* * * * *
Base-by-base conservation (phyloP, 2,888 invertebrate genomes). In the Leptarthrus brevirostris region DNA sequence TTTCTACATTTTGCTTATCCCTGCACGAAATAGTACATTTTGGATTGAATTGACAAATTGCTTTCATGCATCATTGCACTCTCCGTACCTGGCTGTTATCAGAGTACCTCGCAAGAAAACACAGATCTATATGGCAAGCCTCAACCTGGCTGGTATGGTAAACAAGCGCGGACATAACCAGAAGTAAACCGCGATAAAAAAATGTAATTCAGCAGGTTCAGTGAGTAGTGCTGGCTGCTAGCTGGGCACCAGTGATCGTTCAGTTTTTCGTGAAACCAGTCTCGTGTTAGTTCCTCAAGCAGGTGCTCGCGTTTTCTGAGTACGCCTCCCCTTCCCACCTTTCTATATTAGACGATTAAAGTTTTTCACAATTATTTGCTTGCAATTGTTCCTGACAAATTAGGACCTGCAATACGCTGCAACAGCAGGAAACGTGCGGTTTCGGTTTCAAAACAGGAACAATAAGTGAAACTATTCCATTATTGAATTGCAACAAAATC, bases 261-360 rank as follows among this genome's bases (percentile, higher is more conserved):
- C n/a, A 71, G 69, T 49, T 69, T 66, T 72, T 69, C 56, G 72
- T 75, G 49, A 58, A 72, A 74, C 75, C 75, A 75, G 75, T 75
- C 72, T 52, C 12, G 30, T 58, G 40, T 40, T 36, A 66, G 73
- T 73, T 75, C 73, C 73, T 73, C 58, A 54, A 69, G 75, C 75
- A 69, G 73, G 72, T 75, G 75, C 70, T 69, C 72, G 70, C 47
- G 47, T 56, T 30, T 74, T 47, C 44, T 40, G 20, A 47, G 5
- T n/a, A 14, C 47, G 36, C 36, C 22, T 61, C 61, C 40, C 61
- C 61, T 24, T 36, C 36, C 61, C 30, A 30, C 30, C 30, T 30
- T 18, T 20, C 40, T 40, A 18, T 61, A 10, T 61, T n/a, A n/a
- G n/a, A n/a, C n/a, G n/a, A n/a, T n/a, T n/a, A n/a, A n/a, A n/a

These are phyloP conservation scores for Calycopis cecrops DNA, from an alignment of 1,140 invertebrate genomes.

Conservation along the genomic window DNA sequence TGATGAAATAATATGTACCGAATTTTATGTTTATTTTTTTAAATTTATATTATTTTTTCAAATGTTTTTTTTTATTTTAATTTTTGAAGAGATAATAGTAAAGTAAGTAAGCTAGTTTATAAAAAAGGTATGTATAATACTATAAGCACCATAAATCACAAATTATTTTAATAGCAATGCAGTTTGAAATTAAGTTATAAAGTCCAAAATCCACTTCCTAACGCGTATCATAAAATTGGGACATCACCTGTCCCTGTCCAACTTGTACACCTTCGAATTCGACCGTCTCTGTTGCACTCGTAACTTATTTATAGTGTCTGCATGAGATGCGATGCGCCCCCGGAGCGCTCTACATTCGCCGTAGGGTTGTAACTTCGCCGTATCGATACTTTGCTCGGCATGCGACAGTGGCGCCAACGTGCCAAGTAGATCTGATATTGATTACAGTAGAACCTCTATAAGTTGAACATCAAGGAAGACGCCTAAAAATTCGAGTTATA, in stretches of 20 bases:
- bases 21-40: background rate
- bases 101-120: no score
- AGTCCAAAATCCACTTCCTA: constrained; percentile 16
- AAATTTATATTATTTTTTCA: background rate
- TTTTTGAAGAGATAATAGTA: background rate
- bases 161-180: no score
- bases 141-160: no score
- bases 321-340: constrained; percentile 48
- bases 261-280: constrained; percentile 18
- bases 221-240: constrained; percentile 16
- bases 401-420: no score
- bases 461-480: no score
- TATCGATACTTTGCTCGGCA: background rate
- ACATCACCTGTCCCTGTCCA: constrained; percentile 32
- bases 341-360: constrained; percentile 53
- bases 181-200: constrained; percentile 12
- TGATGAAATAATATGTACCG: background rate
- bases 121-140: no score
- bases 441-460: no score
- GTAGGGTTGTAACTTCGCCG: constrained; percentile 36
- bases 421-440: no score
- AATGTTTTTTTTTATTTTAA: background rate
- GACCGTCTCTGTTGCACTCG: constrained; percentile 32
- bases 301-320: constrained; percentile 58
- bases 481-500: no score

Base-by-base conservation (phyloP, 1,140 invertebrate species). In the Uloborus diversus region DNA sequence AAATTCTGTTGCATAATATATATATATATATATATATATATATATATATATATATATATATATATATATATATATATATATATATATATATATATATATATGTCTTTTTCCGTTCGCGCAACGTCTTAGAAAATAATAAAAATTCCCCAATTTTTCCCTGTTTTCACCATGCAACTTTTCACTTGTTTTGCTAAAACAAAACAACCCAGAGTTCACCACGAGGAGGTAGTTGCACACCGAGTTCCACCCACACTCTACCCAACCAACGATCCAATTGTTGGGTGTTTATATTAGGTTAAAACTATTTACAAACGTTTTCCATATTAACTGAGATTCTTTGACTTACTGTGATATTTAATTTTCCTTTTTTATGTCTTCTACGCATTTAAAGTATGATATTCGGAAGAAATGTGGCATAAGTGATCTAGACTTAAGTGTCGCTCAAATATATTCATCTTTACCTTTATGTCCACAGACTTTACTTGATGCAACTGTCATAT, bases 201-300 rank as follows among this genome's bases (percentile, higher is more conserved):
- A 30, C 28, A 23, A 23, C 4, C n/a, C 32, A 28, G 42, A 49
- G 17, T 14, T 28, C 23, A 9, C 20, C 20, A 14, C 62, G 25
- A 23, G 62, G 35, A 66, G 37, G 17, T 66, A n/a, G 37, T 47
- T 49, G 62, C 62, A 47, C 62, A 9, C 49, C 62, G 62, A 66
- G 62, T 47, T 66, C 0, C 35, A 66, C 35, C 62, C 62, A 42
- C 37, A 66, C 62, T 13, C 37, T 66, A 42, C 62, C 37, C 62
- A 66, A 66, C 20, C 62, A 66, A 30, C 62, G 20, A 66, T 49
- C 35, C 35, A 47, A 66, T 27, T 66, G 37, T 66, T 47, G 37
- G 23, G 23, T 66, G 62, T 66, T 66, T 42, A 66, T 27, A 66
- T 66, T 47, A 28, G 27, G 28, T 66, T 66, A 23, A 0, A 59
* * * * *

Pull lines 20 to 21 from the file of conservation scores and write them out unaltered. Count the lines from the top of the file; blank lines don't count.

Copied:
- bases 141-160: no score
- bases 321-340: constrained; percentile 48